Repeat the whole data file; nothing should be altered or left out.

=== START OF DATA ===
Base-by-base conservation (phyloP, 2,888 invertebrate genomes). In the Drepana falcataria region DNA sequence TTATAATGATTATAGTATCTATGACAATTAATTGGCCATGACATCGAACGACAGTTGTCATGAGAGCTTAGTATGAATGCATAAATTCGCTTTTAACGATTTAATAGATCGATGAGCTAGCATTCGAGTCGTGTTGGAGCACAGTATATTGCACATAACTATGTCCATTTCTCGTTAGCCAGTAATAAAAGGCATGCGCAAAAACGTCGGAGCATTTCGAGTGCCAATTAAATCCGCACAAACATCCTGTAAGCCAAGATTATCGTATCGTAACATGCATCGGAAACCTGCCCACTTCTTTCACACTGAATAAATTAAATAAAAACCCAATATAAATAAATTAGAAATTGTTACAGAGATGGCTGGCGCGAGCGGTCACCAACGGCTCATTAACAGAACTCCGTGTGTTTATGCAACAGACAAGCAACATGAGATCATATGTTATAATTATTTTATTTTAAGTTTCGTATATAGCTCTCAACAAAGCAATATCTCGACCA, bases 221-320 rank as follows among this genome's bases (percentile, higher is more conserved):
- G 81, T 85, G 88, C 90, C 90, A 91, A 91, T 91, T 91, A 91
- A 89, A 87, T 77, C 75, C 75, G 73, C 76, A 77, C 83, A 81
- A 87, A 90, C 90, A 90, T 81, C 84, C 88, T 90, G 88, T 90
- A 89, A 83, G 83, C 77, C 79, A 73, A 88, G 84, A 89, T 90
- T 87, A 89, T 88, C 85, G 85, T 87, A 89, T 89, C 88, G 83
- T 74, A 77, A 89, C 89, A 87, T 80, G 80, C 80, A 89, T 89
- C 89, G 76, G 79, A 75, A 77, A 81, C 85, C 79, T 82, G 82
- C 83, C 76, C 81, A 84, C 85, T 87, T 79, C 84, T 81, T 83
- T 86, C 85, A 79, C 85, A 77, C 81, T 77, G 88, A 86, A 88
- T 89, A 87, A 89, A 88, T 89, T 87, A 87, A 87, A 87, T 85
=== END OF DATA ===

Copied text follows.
Base-by-base conservation (phyloP, 2,888 invertebrate genomes). In the Drepana falcataria region DNA sequence TTATAATGATTATAGTATCTATGACAATTAATTGGCCATGACATCGAACGACAGTTGTCATGAGAGCTTAGTATGAATGCATAAATTCGCTTTTAACGATTTAATAGATCGATGAGCTAGCATTCGAGTCGTGTTGGAGCACAGTATATTGCACATAACTATGTCCATTTCTCGTTAGCCAGTAATAAAAGGCATGCGCAAAAACGTCGGAGCATTTCGAGTGCCAATTAAATCCGCACAAACATCCTGTAAGCCAAGATTATCGTATCGTAACATGCATCGGAAACCTGCCCACTTCTTTCACACTGAATAAATTAAATAAAAACCCAATATAAATAAATTAGAAATTGTTACAGAGATGGCTGGCGCGAGCGGTCACCAACGGCTCATTAACAGAACTCCGTGTGTTTATGCAACAGACAAGCAACATGAGATCATATGTTATAATTATTTTATTTTAAGTTTCGTATATAGCTCTCAACAAAGCAATATCTCGACCA, bases 221-320 rank as follows among this genome's bases (percentile, higher is more conserved):
- G 81, T 85, G 88, C 90, C 90, A 91, A 91, T 91, T 91, A 91
- A 89, A 87, T 77, C 75, C 75, G 73, C 76, A 77, C 83, A 81
- A 87, A 90, C 90, A 90, T 81, C 84, C 88, T 90, G 88, T 90
- A 89, A 83, G 83, C 77, C 79, A 73, A 88, G 84, A 89, T 90
- T 87, A 89, T 88, C 85, G 85, T 87, A 89, T 89, C 88, G 83
- T 74, A 77, A 89, C 89, A 87, T 80, G 80, C 80, A 89, T 89
- C 89, G 76, G 79, A 75, A 77, A 81, C 85, C 79, T 82, G 82
- C 83, C 76, C 81, A 84, C 85, T 87, T 79, C 84, T 81, T 83
- T 86, C 85, A 79, C 85, A 77, C 81, T 77, G 88, A 86, A 88
- T 89, A 87, A 89, A 88, T 89, T 87, A 87, A 87, A 87, T 85